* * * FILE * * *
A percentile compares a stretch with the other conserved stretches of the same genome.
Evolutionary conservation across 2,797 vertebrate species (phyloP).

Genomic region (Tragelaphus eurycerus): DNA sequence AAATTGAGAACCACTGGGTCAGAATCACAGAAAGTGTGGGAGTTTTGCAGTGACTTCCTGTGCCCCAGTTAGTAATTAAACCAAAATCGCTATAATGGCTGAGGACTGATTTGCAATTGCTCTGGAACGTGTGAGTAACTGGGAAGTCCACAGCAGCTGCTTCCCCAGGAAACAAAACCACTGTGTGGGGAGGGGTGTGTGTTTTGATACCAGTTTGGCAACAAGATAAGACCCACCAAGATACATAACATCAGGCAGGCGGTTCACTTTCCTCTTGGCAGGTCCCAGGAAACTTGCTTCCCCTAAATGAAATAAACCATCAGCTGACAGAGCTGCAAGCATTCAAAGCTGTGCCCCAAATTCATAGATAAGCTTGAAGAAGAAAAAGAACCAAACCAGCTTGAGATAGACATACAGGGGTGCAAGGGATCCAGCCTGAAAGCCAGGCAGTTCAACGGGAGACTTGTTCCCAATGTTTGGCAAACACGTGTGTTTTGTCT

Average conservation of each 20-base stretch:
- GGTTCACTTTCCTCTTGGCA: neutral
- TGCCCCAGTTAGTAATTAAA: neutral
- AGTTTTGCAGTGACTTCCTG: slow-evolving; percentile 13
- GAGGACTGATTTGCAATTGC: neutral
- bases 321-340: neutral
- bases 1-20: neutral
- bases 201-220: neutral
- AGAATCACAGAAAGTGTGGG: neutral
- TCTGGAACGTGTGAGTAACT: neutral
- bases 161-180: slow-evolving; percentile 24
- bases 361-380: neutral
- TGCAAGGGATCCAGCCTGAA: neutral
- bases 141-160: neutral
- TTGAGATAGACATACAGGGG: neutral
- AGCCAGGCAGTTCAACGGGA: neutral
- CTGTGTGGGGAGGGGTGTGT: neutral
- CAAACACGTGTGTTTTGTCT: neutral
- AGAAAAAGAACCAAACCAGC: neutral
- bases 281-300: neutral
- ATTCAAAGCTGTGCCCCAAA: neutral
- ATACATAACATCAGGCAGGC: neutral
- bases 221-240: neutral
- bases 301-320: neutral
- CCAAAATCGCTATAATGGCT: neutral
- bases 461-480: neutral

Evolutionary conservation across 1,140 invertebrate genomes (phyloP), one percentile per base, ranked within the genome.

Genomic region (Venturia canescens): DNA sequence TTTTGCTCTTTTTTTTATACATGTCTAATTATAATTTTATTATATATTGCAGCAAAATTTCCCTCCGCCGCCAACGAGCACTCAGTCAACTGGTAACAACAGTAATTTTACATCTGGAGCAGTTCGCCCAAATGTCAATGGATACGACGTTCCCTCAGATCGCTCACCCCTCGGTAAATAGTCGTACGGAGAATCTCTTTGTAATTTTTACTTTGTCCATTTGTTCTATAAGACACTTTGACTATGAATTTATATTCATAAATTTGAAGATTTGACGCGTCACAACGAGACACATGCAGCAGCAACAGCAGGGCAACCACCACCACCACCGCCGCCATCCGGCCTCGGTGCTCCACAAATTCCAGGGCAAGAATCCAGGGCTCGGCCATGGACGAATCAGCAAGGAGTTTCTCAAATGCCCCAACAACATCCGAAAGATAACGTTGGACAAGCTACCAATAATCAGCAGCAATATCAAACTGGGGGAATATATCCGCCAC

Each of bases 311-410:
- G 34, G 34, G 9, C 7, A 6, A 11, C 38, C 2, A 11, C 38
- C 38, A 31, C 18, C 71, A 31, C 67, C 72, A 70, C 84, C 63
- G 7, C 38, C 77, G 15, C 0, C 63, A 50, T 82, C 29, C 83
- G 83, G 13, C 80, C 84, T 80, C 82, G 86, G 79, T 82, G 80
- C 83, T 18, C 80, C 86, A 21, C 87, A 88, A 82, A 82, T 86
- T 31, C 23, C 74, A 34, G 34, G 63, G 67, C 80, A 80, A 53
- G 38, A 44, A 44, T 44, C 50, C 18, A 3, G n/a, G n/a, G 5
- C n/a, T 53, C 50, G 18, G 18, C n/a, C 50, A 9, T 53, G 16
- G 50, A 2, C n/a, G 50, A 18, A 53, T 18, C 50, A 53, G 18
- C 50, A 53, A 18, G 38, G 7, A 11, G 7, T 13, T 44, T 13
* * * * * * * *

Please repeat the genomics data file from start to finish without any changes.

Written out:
A percentile compares a stretch with the other conserved stretches of the same genome.
Evolutionary conservation across 2,797 vertebrate species (phyloP).

Genomic region (Tragelaphus eurycerus): DNA sequence AAATTGAGAACCACTGGGTCAGAATCACAGAAAGTGTGGGAGTTTTGCAGTGACTTCCTGTGCCCCAGTTAGTAATTAAACCAAAATCGCTATAATGGCTGAGGACTGATTTGCAATTGCTCTGGAACGTGTGAGTAACTGGGAAGTCCACAGCAGCTGCTTCCCCAGGAAACAAAACCACTGTGTGGGGAGGGGTGTGTGTTTTGATACCAGTTTGGCAACAAGATAAGACCCACCAAGATACATAACATCAGGCAGGCGGTTCACTTTCCTCTTGGCAGGTCCCAGGAAACTTGCTTCCCCTAAATGAAATAAACCATCAGCTGACAGAGCTGCAAGCATTCAAAGCTGTGCCCCAAATTCATAGATAAGCTTGAAGAAGAAAAAGAACCAAACCAGCTTGAGATAGACATACAGGGGTGCAAGGGATCCAGCCTGAAAGCCAGGCAGTTCAACGGGAGACTTGTTCCCAATGTTTGGCAAACACGTGTGTTTTGTCT

Average conservation of each 20-base stretch:
- GGTTCACTTTCCTCTTGGCA: neutral
- TGCCCCAGTTAGTAATTAAA: neutral
- AGTTTTGCAGTGACTTCCTG: slow-evolving; percentile 13
- GAGGACTGATTTGCAATTGC: neutral
- bases 321-340: neutral
- bases 1-20: neutral
- bases 201-220: neutral
- AGAATCACAGAAAGTGTGGG: neutral
- TCTGGAACGTGTGAGTAACT: neutral
- bases 161-180: slow-evolving; percentile 24
- bases 361-380: neutral
- TGCAAGGGATCCAGCCTGAA: neutral
- bases 141-160: neutral
- TTGAGATAGACATACAGGGG: neutral
- AGCCAGGCAGTTCAACGGGA: neutral
- CTGTGTGGGGAGGGGTGTGT: neutral
- CAAACACGTGTGTTTTGTCT: neutral
- AGAAAAAGAACCAAACCAGC: neutral
- bases 281-300: neutral
- ATTCAAAGCTGTGCCCCAAA: neutral
- ATACATAACATCAGGCAGGC: neutral
- bases 221-240: neutral
- bases 301-320: neutral
- CCAAAATCGCTATAATGGCT: neutral
- bases 461-480: neutral

Evolutionary conservation across 1,140 invertebrate genomes (phyloP), one percentile per base, ranked within the genome.

Genomic region (Venturia canescens): DNA sequence TTTTGCTCTTTTTTTTATACATGTCTAATTATAATTTTATTATATATTGCAGCAAAATTTCCCTCCGCCGCCAACGAGCACTCAGTCAACTGGTAACAACAGTAATTTTACATCTGGAGCAGTTCGCCCAAATGTCAATGGATACGACGTTCCCTCAGATCGCTCACCCCTCGGTAAATAGTCGTACGGAGAATCTCTTTGTAATTTTTACTTTGTCCATTTGTTCTATAAGACACTTTGACTATGAATTTATATTCATAAATTTGAAGATTTGACGCGTCACAACGAGACACATGCAGCAGCAACAGCAGGGCAACCACCACCACCACCGCCGCCATCCGGCCTCGGTGCTCCACAAATTCCAGGGCAAGAATCCAGGGCTCGGCCATGGACGAATCAGCAAGGAGTTTCTCAAATGCCCCAACAACATCCGAAAGATAACGTTGGACAAGCTACCAATAATCAGCAGCAATATCAAACTGGGGGAATATATCCGCCAC

Each of bases 311-410:
- G 34, G 34, G 9, C 7, A 6, A 11, C 38, C 2, A 11, C 38
- C 38, A 31, C 18, C 71, A 31, C 67, C 72, A 70, C 84, C 63
- G 7, C 38, C 77, G 15, C 0, C 63, A 50, T 82, C 29, C 83
- G 83, G 13, C 80, C 84, T 80, C 82, G 86, G 79, T 82, G 80
- C 83, T 18, C 80, C 86, A 21, C 87, A 88, A 82, A 82, T 86
- T 31, C 23, C 74, A 34, G 34, G 63, G 67, C 80, A 80, A 53
- G 38, A 44, A 44, T 44, C 50, C 18, A 3, G n/a, G n/a, G 5
- C n/a, T 53, C 50, G 18, G 18, C n/a, C 50, A 9, T 53, G 16
- G 50, A 2, C n/a, G 50, A 18, A 53, T 18, C 50, A 53, G 18
- C 50, A 53, A 18, G 38, G 7, A 11, G 7, T 13, T 44, T 13